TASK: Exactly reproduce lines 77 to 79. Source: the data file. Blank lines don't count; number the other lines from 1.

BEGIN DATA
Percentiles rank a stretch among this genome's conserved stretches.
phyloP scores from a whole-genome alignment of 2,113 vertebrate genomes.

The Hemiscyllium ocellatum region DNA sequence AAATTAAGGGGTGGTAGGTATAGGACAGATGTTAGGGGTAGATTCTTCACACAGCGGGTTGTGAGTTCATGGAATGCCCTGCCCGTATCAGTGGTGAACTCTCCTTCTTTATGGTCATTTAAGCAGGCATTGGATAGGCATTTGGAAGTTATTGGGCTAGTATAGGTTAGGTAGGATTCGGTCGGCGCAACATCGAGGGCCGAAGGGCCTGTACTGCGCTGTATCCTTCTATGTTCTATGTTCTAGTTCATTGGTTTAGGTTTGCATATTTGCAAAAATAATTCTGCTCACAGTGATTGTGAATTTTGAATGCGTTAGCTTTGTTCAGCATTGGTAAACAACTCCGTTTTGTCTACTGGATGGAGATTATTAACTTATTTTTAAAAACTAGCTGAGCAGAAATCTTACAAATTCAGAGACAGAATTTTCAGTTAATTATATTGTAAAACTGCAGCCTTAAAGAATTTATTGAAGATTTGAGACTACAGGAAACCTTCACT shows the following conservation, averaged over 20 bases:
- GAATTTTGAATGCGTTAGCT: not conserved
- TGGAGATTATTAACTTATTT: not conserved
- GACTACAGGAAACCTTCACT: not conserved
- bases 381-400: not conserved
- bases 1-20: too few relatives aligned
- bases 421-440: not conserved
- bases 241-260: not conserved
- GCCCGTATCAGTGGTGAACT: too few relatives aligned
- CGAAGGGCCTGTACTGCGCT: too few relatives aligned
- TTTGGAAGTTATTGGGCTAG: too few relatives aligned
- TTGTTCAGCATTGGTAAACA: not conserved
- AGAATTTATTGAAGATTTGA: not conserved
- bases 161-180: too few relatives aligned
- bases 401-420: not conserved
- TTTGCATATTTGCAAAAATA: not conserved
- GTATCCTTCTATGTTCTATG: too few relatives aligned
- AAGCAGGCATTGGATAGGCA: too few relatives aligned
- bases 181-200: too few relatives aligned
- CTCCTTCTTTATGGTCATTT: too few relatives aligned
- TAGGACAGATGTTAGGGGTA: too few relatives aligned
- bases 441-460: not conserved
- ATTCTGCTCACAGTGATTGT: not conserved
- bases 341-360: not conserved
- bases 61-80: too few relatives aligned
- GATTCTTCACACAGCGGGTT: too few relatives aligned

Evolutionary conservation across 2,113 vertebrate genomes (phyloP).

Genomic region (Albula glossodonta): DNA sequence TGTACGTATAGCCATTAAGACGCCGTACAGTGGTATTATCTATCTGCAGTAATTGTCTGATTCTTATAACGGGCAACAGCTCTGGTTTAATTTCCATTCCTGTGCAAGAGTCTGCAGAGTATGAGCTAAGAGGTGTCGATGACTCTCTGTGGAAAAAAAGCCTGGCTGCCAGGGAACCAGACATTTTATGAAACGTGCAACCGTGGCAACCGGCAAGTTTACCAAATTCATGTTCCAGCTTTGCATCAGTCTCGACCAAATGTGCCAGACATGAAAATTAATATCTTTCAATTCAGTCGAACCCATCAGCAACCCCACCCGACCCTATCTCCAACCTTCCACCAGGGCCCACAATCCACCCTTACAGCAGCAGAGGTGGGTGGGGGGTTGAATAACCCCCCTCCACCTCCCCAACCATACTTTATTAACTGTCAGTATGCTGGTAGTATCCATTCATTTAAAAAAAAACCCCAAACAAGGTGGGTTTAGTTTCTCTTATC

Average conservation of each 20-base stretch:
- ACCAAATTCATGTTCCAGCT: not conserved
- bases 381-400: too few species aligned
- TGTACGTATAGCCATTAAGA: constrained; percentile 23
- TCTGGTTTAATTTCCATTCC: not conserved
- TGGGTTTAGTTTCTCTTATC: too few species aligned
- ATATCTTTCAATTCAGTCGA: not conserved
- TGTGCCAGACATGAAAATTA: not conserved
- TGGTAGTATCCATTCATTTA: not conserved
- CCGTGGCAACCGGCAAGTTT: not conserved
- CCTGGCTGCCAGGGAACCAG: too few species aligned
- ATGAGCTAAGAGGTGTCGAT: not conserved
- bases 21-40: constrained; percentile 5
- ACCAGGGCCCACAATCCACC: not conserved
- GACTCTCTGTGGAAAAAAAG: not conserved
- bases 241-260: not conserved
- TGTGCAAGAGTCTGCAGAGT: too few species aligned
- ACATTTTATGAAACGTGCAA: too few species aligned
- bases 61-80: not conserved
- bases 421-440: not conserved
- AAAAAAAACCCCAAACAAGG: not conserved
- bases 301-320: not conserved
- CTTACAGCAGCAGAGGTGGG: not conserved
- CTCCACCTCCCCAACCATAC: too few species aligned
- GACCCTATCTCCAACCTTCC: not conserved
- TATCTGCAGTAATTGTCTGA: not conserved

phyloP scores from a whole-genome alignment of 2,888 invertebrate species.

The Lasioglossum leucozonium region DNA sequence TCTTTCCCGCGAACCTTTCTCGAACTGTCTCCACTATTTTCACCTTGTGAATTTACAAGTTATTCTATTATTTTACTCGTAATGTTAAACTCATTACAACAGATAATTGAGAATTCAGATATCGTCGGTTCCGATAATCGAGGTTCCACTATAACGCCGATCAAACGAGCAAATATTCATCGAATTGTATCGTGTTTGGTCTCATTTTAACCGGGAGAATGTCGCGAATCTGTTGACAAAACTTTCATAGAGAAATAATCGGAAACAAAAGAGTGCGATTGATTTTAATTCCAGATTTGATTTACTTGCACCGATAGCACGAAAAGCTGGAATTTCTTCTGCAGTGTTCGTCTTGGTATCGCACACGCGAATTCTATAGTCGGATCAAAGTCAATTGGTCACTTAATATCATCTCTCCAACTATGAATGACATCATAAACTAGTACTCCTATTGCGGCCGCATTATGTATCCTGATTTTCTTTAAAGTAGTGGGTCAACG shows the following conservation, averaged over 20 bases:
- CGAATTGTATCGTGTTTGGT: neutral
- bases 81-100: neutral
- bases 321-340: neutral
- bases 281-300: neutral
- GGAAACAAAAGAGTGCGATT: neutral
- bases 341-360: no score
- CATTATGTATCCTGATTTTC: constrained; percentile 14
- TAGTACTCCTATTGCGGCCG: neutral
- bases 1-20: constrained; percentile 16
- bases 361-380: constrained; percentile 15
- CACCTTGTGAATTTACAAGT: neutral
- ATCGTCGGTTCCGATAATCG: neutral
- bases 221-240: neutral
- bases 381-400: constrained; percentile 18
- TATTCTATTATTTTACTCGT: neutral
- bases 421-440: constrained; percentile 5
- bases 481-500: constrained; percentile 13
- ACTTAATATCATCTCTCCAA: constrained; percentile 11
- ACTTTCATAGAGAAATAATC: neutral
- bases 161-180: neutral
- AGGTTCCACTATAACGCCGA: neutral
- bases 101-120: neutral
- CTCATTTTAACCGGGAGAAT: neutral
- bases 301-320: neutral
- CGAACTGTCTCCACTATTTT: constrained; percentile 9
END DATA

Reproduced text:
- ACTTTCATAGAGAAATAATC: neutral
- bases 161-180: neutral
- AGGTTCCACTATAACGCCGA: neutral